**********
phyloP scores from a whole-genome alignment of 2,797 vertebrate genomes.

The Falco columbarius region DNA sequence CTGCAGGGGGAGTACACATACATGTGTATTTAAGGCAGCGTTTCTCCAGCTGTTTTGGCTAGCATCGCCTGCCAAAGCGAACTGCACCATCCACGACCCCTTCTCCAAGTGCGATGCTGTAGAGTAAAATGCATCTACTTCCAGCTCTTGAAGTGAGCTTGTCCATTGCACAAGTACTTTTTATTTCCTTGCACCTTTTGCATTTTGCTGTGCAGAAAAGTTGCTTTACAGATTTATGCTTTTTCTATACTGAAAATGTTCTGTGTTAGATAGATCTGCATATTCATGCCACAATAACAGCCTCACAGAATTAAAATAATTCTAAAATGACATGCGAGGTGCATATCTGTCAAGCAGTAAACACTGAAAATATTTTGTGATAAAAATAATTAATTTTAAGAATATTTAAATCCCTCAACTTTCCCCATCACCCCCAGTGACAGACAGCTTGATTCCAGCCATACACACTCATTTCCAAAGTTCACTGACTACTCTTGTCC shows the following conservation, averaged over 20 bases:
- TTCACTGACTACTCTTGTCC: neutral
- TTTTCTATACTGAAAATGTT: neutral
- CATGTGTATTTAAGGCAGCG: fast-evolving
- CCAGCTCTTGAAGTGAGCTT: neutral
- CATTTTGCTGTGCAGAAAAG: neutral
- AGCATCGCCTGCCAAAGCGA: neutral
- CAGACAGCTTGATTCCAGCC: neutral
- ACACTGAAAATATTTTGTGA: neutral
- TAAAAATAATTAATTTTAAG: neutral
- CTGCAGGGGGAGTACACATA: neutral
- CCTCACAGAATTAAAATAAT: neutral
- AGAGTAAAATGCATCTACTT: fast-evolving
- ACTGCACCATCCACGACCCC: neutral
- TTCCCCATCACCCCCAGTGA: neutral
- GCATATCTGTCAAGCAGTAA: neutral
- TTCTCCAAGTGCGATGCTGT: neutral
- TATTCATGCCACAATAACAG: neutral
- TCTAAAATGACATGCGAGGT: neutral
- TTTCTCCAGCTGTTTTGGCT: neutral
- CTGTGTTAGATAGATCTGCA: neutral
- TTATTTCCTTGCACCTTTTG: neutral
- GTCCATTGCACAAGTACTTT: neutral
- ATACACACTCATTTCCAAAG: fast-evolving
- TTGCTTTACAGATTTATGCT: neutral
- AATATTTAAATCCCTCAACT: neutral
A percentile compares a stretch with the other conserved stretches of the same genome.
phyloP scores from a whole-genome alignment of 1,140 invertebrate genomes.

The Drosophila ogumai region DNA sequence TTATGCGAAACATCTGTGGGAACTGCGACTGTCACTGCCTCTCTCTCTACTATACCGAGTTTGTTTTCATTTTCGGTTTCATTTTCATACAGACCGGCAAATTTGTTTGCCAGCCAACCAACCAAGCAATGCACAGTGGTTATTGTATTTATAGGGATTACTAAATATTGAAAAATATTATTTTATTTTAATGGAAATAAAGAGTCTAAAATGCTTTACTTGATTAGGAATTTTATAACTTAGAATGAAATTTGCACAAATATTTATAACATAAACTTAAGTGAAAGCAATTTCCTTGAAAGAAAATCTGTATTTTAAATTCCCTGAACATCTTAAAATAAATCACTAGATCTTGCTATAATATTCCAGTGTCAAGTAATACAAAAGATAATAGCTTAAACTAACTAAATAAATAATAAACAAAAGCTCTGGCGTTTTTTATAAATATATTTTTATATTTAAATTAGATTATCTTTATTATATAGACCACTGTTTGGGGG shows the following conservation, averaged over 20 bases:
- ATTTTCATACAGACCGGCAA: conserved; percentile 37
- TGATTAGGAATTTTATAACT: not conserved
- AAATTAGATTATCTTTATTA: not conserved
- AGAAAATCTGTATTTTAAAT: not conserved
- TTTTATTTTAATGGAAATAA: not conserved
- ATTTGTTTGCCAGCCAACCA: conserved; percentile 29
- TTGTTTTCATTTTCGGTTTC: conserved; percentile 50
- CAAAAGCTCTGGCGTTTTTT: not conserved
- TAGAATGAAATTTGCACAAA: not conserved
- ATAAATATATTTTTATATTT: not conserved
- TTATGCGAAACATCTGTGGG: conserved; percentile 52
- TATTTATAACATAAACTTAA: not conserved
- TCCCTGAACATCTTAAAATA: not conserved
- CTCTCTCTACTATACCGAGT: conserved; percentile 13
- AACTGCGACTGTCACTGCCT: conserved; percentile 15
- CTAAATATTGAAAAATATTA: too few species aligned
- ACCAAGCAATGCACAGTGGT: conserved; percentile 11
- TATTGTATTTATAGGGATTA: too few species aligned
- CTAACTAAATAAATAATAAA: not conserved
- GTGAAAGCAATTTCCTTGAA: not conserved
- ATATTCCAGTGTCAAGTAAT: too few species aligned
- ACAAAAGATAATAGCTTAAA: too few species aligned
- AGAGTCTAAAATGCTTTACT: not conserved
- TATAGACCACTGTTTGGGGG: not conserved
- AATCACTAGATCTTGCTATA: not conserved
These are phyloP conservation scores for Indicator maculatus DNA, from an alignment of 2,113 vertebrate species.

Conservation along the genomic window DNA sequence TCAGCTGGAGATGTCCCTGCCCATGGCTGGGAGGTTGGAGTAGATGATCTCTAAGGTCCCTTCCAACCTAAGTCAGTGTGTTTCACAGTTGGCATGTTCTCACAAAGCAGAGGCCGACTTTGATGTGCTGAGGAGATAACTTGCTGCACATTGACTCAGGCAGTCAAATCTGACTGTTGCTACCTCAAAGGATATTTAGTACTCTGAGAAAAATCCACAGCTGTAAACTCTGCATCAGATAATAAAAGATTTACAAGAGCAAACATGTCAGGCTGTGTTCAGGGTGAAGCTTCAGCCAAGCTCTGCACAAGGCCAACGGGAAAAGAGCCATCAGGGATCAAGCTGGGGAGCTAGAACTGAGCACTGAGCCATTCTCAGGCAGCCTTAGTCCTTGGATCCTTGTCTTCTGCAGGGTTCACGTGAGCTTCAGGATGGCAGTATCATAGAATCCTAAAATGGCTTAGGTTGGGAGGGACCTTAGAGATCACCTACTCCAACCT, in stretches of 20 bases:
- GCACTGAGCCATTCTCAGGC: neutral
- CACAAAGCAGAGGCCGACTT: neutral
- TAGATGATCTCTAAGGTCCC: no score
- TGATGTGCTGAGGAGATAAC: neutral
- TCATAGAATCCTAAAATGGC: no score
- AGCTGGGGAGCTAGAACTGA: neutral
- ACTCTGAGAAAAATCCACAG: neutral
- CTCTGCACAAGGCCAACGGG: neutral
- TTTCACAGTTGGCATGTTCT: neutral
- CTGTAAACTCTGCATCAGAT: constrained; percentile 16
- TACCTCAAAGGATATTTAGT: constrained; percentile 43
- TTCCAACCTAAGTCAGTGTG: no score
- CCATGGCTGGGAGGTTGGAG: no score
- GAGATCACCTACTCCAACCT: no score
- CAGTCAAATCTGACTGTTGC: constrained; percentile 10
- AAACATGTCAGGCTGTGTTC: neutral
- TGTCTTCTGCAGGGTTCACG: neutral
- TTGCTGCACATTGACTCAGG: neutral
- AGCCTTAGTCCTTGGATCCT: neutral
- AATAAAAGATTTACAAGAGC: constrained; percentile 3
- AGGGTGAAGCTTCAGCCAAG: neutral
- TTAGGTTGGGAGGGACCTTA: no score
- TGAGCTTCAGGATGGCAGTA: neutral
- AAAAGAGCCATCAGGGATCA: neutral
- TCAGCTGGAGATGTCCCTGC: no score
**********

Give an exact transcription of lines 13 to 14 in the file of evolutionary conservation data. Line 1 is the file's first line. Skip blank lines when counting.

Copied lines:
- CCTCACAGAATTAAAATAAT: neutral
- AGAGTAAAATGCATCTACTT: fast-evolving